Oh CCS, Where Art Thou?

To anyone tracking the progress of Carbon Capture and Storage (CCS) in the U.K. over the past several years, last week’s shelving of the Longannet Project in Scotland comes as little shock. This tortured process to contribute £1 billion of the government’s money to a workable proposal has been playing out since 2007. Multiple bidders have fallen away until just ScottishPower and its consortium were left standing. The reasons for its demise are many, but surely the facts that large-scale carbon capture and storage is unproven and outrageously expensive must be near the top.

There are commercial projects operational around the world that separate carbon dioxide from fossil fuel, with an embryonic pipeline network to carry the separated gas to where it’s required. This has likely contributed to the perception that CCS at scale is close to ready. It is not. Most of these plants in operation don’t sequester the carbon dioxide at all, but rather use it for industrial chemistry (e.g., to make fertiliser) or food production (fizzy drinks). Those that sequester do so for enhanced oil recovery — a carbon ponzi scheme to re-pressurise declining oil wells and increase yields. In all these applications, permanent storage was never an objective so there was no need to worry about the intergenerational risk of leakage that no commercial insurer could ever price.

Government fealty to the promise of CCS is nearly universal. The Zero Emissions Platform, a European consortium of CCS well-wishers, states that over $26 billion in funding has been proposed by governments globally for large-scale projects. Longannet aside, the U.K. government has pledged to keep its £1 billion on the table. But this largesse can’t change one stubborn fact: there’s not a single utility-scale CCS plant operating anywhere on the planet, nor will there be in the immediate future.

In the United States, what was supposed to be the largest CCS demo in the world was shelved last summer. The lead partner, American Electric Power, cited economics and regulatory uncertainty as the justification — even though the federal government planned to pick up half the tab. FutureGen, another U.S. government CCS program that has gone in fits and starts for nearly a decade, hopes to have a project up and running by 2015.  Mind-boggingly slow considering the government is fronting 75 percent of the capital cost.

Longannet hoped to sequester two million tonnes of CO2 per annum — a good deal less than 0.5 percent of annual U.K. emissions. True, one needs to start somewhere. But what CCS boosters seem unable to recognise is that the while we keep waiting and waiting for CCS trials to launch, the evolution in renewable energy makes it not worth waiting for.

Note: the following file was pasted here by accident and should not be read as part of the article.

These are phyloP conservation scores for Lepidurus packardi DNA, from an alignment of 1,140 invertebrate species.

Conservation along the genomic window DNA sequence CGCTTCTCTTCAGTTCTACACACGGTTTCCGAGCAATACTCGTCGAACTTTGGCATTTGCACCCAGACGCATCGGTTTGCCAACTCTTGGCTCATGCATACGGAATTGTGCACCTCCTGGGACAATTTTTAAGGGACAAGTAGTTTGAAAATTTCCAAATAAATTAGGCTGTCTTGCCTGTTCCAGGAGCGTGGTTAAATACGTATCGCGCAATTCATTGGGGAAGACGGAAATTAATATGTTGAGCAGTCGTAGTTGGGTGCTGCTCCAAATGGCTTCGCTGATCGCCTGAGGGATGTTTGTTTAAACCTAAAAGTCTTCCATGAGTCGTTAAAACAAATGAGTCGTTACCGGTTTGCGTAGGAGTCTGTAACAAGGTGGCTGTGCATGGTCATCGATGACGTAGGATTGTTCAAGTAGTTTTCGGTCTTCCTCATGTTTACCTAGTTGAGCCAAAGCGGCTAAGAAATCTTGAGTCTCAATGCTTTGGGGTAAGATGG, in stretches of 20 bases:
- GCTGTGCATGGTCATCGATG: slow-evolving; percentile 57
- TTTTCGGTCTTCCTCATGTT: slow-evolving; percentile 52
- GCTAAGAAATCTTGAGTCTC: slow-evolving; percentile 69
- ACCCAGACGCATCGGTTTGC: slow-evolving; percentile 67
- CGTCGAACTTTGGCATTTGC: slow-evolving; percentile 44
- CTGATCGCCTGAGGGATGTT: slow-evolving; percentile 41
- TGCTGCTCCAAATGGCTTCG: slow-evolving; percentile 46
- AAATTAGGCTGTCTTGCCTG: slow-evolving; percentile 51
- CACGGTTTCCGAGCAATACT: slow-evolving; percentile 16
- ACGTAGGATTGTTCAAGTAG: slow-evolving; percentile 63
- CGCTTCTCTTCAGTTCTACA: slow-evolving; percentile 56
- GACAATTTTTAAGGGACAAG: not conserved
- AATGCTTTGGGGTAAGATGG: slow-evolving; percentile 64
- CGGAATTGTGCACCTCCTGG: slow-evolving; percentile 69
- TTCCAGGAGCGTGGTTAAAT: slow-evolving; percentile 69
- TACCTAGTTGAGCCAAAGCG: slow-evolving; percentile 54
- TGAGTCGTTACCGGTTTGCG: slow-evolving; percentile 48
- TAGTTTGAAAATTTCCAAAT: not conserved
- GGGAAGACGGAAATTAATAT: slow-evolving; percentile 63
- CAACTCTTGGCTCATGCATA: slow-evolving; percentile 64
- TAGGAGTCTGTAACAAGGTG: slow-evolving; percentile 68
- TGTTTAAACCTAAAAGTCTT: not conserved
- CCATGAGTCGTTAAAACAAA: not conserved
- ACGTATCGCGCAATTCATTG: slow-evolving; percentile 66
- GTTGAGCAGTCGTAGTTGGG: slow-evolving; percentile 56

Virtually all industry- or scientific-community backed CCS roadmaps admit that it will be mid-decade before any large-scale demonstration projects come on-line, end-of-decade for the evidence to come in, and 2025 for any full scale roll-out. But it is precisely during this timeframe that renewables are pegged to reach grid-parity, that is, can generate electricity at the same amortised costs as fossil fuel stations can. In some markets, wind is already there. Even in the sun-challenged U.K., solar could hit grid-parity by 2017, according to a recent report from Ernst & Young.

Transitioning to a low-carbon energy supply will be a long and difficult process, but there’s no justification to claim it’s any easier retrofitting the fossil fuel infrastructure than a massive deployment of renewable supply would be. Just look at the numbers: the International Energy Agency’s CCS roadmap posits the need for 3,000 utility-scale CCS plants globally by 2050 — or one every three or four days if starting in 2020. Other research suggests that to move the volume of generated compressed CO2 requires an infrastructure equal to the one transporting the world’s extracted oil — a network that has taken multiple generations to build up. And this would only make a fraction of the GHG cuts science says is necessary to maintain a stable climatic system.

While government seemingly can’t give money away for CCS, funds for renewables fly off the shelves — unless government steps in to staunch the flow (as this one did when it accelerated the review of the feed-in tariff (FiT) scheme after proving too popular). Whether the review was justified because the FiT was too generous can be debated. But the costs for renewables continue to plunge due to year-on-year scale effects and efficiency improvements, while CCS sits at the far end of most greenhouse gas abatement cost curves — more costly than wind, solar, geothermal, or carbon sequestration though biological processes that actually work. It’s time for government to look at the facts and move its limited subsidies for low-carbon energy technologies to areas of most promise.

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Matthew Ulterino is an urban planning consultant based in London. He advises government and private clients on strategies and programs for reducing carbon emissions and risks from climate change in the built environment.

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